Tall Floor Lamps as Lava Lamps

As discussed here, I’ve got a pile of lamps in progress. Lamp #1 is now built. I’ll post some photos shortly.


  • ~$30 for the lamp. Varies by design, deal, etc, between $25 and $40
  • ~$17 for the LEDs - 300 ws2812 in 5m strip, non waterproof, with adhesive backing
  • $1 for a pool noodle (runs up the center of the lamp, leds wrap around it)
  • $12 for 5v 8a power supply
  • Pixelblaze v3 + Sensor Board (Might be replaced by a v2, or a esp32 running WLED)

Doing it as a 3D map has proven interesting, and as I load up fun patterns in 2D, I’m reminded both how easy it is to convert, and how different 3D is

Often, I just can add a few lines like:

export function render3D(index, x, y, z) {
  render2D(index, x, y)

and it’ll at least try to do something. Not always what I expect.

I’ll do some examples/videos too, as I port patterns, and figure out new and fun ways to make this high tech lava lamp do all the things.

So I’ve got some code I found, built in JS that works in a browser (it uses webgl for display, but that’s removable, and it uses some JS features we don’t have that I’ll have to work around (like array push)), but the results? That looks right. And of course, I’ve done the research into what the physics of a lava lamp is, and how it works. And also of course, the code that “looks right” isn’t actually “right” and doesn’t really do a lava lamp ‘right’, but then it looks right… except now that I look closely, all I can see is the wrong. Sigh.

I also found some code that should be able to do it the right way, but of course, will it look right, and run fast enough?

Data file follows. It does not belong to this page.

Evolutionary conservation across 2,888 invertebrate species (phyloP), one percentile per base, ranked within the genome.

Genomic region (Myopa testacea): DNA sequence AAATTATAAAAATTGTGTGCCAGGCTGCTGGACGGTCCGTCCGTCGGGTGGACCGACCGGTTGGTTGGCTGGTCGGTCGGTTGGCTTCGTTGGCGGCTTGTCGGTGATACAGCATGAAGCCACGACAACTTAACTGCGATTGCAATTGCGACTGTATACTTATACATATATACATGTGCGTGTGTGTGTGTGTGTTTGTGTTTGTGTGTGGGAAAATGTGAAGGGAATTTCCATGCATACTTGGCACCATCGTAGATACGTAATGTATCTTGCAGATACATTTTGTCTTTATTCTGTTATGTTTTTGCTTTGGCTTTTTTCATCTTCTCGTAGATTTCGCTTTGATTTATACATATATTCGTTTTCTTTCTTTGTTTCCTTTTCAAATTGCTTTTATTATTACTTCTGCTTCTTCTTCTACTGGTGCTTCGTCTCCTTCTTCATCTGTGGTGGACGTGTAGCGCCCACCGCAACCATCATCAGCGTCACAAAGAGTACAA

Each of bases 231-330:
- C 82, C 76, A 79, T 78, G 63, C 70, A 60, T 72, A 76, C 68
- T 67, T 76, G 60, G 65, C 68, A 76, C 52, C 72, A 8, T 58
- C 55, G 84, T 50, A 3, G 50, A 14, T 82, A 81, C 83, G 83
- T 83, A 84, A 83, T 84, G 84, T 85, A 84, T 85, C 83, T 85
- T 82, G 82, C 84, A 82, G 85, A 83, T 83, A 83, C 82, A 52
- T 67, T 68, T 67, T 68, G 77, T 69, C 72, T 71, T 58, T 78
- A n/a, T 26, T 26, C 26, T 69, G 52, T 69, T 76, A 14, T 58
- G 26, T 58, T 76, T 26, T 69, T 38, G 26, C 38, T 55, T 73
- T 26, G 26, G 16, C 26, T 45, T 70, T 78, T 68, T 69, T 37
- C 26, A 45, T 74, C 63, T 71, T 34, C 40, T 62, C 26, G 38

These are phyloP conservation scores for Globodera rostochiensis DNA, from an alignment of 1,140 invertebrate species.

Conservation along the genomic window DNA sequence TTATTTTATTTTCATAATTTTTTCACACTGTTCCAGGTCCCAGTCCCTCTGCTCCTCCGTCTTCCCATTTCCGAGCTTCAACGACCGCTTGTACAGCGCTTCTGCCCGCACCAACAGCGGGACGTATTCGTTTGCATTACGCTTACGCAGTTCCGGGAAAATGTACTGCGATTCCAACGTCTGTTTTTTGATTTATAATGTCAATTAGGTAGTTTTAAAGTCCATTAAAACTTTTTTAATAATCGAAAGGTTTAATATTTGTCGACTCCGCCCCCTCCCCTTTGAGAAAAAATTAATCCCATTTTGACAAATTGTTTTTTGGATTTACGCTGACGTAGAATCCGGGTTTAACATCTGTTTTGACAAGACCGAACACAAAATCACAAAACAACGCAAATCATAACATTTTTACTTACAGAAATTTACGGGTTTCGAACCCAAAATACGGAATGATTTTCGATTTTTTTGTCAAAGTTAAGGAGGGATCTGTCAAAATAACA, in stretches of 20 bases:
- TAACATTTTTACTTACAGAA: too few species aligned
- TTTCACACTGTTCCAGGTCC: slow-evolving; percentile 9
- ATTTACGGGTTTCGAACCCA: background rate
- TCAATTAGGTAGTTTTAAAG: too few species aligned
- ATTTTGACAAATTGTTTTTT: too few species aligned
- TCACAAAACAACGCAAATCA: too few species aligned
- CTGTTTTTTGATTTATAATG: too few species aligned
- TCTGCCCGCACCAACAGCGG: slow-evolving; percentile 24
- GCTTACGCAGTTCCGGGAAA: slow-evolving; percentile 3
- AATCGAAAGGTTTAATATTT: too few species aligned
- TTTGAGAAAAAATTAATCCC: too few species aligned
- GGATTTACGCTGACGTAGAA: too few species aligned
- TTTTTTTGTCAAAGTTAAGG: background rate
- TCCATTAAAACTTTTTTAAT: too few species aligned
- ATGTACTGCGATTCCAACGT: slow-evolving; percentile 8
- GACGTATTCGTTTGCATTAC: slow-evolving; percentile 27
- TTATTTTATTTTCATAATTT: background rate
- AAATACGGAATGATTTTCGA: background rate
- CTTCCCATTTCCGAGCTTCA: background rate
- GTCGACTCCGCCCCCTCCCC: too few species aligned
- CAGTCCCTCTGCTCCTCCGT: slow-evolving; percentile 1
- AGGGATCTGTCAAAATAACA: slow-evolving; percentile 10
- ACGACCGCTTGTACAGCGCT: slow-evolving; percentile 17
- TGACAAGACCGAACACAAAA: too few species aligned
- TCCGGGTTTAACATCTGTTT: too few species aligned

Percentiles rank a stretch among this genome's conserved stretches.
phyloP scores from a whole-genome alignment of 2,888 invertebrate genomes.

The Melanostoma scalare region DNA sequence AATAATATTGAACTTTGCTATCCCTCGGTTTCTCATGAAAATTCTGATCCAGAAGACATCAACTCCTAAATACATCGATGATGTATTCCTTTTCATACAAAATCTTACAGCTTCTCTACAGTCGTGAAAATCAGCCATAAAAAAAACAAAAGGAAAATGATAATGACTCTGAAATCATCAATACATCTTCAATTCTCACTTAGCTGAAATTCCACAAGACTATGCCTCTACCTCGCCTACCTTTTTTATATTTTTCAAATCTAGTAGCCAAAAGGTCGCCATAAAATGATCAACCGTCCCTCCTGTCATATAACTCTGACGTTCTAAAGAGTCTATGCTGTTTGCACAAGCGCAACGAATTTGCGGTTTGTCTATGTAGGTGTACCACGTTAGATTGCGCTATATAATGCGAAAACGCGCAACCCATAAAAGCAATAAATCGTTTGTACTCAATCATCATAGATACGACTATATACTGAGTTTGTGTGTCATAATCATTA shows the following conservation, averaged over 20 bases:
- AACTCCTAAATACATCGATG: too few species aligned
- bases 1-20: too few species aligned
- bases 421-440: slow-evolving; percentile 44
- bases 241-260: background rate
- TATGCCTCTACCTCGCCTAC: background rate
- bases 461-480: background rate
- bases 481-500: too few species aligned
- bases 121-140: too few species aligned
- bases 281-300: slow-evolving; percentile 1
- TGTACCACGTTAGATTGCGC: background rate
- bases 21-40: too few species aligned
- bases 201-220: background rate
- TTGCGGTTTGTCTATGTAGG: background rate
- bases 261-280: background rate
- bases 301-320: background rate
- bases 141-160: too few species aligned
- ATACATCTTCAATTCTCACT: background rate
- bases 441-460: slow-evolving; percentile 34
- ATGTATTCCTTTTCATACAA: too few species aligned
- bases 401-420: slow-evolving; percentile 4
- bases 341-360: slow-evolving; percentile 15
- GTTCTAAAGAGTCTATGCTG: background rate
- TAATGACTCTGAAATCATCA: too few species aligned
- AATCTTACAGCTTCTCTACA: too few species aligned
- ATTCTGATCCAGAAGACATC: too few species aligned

The ‘looks right, does it wrong’ code: https://scruffynerf.github.io/lava-lamp/
Code that should do it, but who knows: Fluid Dynamics Demo

Yes, I could do metaballs, and fake it all. But what’s the fun in that?
I learned, among other things, that Cloudflare uses Lavalamps in it’s network.

The right way: you need to track the temperature of the ‘wax’ particles, so that their density rises and falls above and below 1 (the density of water). The cheating code looks at the temperature of where the particle is, and ‘bumps it faster’, but then there is no heat exchange between particles (which is what happens in real life). Yes, motion is energy, as is temperature (also energy), but the end result look incorrect, despite how much it looks right in so many other ways. You could even ‘cheat’, and just alter density directly from the temperature, so long as in some way, you do things like having particles equalize density (if you push two together, they should do that, not bounce off each other.). Density is what makes it rise/fall, relative to the water. Never mind surface tension, and more factors unthought of so far.

And if all of the ‘lava lamp’ code for LEDs out there cheats, then doing it the right way seems like a worthy challenge.

1 Like